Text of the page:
Is Spirit Air Responsible for Death of Student’s Hamster?

What if an airline refuses to let your “emotional support hamster” fly with you?

That might seem like nothing more than a jokey headline, or downright clickbait, but for 21-year-old college student Belen Aldecosea, it was a real-world dilemma, with life-and-death implications for her emotional-support animal.

And yes, the emotional-support animal in question was indeed a hamster, Pebbles, a dwarf hamster, small enough to fit in Aldecosea’s hand.

As reported by the Miami Herald and other sources, Aldecosea had twice confirmed with Spirit Airlines that Pebbles would be allowed to accompany her on the flight between Baltimore and her home in South Florida. Nevertheless, when she attempted to check in, Spirit insisted that Pebbles could not board with her.

Aldecosea, under pressure of a medical condition to get home and unsuccessful in her efforts to rent a car, claims that a Spirit representative at that point suggested that she either flush Pebbles down a toilet in the airport restroom or free the rodent outside the terminal.

Finally, tearfully, Aldecosea chose to flush Pebbles.

Spirit acknowledges that it mistakenly told Aldecosea that Pebbles would be accommodated on the flight, but denies recommending that she flush the hamster. To compensate her for the loss, the airline ultimately offered Aldecosea a voucher for a free flight, which she declined. She has a lawyer and is considering suing the airline “over the conflicting instructions that wound up pressuring her into making an anguished decision.”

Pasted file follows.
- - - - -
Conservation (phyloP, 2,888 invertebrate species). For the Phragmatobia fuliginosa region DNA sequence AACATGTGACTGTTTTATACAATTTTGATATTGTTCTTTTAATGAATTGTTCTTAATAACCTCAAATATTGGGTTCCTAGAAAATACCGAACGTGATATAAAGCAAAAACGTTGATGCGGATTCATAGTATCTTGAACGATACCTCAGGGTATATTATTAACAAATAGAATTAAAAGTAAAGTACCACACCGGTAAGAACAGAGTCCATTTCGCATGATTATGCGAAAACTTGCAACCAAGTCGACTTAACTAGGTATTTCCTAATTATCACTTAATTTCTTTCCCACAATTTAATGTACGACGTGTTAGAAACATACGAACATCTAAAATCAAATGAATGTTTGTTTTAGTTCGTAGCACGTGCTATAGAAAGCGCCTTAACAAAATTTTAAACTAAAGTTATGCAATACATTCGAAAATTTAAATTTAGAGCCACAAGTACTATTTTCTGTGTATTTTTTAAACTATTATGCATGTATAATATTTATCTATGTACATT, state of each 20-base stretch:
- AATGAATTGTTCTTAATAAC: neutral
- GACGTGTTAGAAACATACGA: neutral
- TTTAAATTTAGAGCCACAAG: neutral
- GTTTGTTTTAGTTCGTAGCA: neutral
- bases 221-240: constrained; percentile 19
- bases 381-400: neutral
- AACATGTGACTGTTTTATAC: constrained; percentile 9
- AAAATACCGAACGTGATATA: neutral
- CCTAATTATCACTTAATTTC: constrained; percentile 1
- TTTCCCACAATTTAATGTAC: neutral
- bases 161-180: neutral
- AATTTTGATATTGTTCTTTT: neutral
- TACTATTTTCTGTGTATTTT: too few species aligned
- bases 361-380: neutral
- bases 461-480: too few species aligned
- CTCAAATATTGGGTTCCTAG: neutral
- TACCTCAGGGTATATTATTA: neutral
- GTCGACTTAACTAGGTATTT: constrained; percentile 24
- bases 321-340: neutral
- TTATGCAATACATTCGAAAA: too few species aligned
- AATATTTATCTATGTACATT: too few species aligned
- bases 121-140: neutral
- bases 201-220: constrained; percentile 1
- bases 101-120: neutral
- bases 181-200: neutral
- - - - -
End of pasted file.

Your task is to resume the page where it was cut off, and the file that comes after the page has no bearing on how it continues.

While the extent of Spirit’s culpability can be debated, there’s no question that Aldecosea brought Pebbles to the airport on the airline’s explicit say-so, which in my mind gives Spirit substantial responsibility for finding a creative, non-fatal solution to the program. Killing the rodent shouldn’t have been the only option.

Reader Reality Check

Who bears blame for this unfortunate incident?

After 20 years working in the travel industry, and almost that long writing about it, Tim Winship knows a thing or two about travel. Follow him on Twitter @twinship.

This article first appeared on, where Tim is Editor-at-Large.


  1. Charles Smith says

    Several things have come to mind after reading this story.

    1. It couldn’t be an emotional support animal if she was willing to kill it. Or even turn it loose.
    2. If it was an emotional support animal, how could she emotionally be able to fly after killing it.
    3. She had already cleared security and the hamster has been described as a pygmy hamster, why did she not just put it in a carry on bag and board the plane. (or in a pocket. or even a McDonald’s bag.) Was Spirit going to frisk her and do a full bag scan before she boarded.
    4. Spirit should have allowed it on board if she had notified them in advance as she stated.

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